Review of Richard Marsden’s “The Traveling Tyrant”
The Traveling Tyrant tells the tale of what amounts to corporate espionage disguised as dark science fiction comedy. Or is it a science fiction tale disguised as a corporate thriller? Not quite sure, since it handles the influence of more than one genre with relative ease. The basic overview of this tale is that a representative of Galactic Hotels has presented to the board of directors the discovery of a pristine, paradise world relatively untouched by human hands, named, conveniently enough, Paradisa. It will make the perfect vacation hot spot for the ultra-wealthy, except for one minor, niggling detail: a group of religious zealots claimed the world as their own years before. So, to cleanse the place of these annoying pests, the Traveling Tyrant is called in to do what he and his fleet of mercenaries do best, which is to make niggling details disappear. The only problem is that there is trouble afoot, with more than one member of the Tyrant’s command staff attempting to work their way into the Tyrant’s position of power through a variety of twisted machinations. So with religious zealots below and the danger of mutiny in the fleet above, you can rest assured that everyone involved is in for a bumpy ride and a mission that more than likely isn’t going to go all that smoothly.
This is definitely a dark comedy at its heartless best. Death and deception go hand and hand here, with virtually every character having more than one agenda, though their desires and goals for advancement and power seem to be quite clear, even if their routes to achieving those goals are often cloudy. This story could easily pave the way for a series of books about the Tyrant and his fleet, plus a client base that has a tendency to be fairly amoral in their desire for conquest and dominance. The writing is solid and the wit sharp, with plenty of deception to entertain and amuse those of us who like a little hemlock with our wine every now and then. While the Tyrant is not a likable fellow, with his lecherous ways and Napoleonic complex, he is only one member of a cast of equally twisted characters, each with their own twisted perspectives and peccadilloes that enhance the story and keep you guessing as to what might happen next and who might deceive who. For some, the darkness of this tale might be a bit much, given that it is fairly relentless, with no apologies offered for the vicious, almost offhand casual way lives are destroyed, but that is also a part of the story’s devious allure. For those who can handle such diabolical tactics in the stories they read, this one should be quite an entertaining addition to their collection.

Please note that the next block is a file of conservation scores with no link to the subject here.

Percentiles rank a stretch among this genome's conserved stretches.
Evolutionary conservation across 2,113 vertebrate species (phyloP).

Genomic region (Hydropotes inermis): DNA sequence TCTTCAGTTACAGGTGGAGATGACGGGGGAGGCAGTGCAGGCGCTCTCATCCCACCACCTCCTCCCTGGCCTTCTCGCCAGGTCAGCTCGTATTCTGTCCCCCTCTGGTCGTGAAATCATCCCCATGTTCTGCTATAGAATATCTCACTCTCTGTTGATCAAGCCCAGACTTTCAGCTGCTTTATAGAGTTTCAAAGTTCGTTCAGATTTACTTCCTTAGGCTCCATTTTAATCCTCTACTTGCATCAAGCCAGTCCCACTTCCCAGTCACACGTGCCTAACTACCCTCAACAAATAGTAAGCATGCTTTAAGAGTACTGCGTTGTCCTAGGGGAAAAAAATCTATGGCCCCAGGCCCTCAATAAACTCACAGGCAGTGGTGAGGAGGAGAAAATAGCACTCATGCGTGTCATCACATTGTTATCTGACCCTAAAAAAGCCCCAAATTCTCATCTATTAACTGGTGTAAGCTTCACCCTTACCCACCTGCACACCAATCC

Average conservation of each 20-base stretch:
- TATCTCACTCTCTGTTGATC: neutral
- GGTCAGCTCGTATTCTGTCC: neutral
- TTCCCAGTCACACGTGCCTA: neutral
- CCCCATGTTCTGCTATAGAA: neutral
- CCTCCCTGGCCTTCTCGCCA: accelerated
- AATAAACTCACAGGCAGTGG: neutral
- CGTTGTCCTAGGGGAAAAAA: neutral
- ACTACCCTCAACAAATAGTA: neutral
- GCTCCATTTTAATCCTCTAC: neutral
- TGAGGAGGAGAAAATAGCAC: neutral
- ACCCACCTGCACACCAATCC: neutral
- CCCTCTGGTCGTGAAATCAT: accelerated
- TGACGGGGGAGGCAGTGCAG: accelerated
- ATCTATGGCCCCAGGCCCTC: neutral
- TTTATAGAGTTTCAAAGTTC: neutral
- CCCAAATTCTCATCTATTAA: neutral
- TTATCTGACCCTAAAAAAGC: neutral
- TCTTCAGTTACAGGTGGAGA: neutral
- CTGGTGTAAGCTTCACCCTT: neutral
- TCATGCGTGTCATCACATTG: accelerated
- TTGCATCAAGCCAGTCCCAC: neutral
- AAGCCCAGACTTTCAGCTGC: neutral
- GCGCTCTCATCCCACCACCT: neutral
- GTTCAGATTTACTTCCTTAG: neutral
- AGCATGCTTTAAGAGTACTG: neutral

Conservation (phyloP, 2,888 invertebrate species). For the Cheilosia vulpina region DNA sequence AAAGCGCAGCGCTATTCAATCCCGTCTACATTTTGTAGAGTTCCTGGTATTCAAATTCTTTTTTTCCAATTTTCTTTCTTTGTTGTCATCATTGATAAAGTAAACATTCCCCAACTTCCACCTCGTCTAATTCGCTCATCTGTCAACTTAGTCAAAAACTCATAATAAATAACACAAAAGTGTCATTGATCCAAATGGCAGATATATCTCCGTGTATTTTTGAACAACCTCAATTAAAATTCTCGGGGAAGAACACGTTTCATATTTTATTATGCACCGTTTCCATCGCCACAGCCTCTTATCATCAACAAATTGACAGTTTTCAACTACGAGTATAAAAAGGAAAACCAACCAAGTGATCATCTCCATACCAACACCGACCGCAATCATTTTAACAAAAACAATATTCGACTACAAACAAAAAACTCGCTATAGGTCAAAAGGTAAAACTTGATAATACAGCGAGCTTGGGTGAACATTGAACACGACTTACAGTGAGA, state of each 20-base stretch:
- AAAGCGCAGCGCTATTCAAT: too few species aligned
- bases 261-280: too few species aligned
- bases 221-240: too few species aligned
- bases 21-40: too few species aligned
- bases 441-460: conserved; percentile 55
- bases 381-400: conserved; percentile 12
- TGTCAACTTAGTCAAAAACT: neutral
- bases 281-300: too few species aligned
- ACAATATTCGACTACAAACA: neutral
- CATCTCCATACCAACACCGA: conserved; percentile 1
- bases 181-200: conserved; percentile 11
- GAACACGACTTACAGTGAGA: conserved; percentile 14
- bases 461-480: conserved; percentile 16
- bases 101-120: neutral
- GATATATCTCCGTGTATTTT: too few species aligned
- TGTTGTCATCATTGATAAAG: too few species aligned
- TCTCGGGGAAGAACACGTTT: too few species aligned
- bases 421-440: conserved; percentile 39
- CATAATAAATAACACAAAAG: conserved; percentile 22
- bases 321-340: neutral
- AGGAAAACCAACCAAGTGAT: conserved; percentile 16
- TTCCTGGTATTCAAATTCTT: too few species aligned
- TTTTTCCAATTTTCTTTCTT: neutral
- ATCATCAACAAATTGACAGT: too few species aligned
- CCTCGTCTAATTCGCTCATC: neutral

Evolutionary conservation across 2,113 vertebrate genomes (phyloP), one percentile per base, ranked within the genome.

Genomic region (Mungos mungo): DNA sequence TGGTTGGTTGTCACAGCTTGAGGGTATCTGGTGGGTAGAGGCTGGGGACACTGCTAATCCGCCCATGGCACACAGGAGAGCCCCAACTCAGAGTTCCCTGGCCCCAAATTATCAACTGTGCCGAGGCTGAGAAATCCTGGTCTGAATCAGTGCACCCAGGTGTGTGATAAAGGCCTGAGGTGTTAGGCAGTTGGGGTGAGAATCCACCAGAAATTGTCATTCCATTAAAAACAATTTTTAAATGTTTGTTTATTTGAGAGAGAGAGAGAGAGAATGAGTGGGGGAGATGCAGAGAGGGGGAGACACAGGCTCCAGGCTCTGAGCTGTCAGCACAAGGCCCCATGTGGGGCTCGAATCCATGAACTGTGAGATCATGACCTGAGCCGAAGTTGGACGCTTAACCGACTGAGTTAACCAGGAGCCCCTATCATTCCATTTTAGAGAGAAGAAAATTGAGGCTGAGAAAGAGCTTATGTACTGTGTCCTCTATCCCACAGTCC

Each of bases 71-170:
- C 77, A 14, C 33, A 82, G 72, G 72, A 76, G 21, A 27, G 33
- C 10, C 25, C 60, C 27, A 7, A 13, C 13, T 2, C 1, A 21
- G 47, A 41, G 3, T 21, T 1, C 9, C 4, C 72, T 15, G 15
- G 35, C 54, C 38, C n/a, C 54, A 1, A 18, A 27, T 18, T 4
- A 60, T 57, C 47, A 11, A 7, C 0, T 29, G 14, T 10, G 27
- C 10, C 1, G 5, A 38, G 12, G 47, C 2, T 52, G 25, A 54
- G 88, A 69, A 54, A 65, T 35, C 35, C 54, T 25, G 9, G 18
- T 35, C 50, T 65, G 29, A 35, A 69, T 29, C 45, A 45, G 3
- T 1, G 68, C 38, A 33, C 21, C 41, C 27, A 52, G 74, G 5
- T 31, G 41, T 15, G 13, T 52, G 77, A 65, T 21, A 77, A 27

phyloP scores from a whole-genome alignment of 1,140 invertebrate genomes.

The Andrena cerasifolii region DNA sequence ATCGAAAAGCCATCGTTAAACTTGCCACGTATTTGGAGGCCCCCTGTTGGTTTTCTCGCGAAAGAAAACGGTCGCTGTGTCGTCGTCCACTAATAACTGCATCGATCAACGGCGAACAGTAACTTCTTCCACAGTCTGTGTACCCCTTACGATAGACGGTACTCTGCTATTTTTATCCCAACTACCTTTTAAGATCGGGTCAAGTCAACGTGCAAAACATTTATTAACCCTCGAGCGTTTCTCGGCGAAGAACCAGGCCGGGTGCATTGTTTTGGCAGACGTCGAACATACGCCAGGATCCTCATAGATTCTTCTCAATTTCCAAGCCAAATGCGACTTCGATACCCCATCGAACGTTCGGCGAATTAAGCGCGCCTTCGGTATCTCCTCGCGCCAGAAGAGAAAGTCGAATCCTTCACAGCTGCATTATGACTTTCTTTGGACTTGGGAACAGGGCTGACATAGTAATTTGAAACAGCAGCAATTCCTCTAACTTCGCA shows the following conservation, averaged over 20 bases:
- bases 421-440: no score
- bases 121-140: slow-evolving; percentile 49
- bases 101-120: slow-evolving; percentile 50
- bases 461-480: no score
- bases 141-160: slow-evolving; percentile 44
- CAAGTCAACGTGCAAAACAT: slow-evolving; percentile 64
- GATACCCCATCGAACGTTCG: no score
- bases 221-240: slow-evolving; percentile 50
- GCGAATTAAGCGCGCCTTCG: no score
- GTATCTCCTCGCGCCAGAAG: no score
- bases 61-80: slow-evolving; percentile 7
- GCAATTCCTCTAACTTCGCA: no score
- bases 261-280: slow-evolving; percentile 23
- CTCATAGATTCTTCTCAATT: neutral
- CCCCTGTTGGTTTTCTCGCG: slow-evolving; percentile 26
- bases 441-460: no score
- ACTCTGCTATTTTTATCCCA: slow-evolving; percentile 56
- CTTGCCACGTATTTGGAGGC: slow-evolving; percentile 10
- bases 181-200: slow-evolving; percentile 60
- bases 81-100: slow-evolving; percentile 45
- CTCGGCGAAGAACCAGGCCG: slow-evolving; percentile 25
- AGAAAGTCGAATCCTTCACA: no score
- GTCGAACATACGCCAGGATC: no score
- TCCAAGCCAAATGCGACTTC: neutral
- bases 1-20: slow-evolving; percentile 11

The Traveling Tyrant can be found here: http://www.amazon.com/Traveling-Tyrant-Richard-Marsden/dp/1456401254/ref=sr_1_1?s=books&ie=UTF8&qid=1307932753&sr=1-1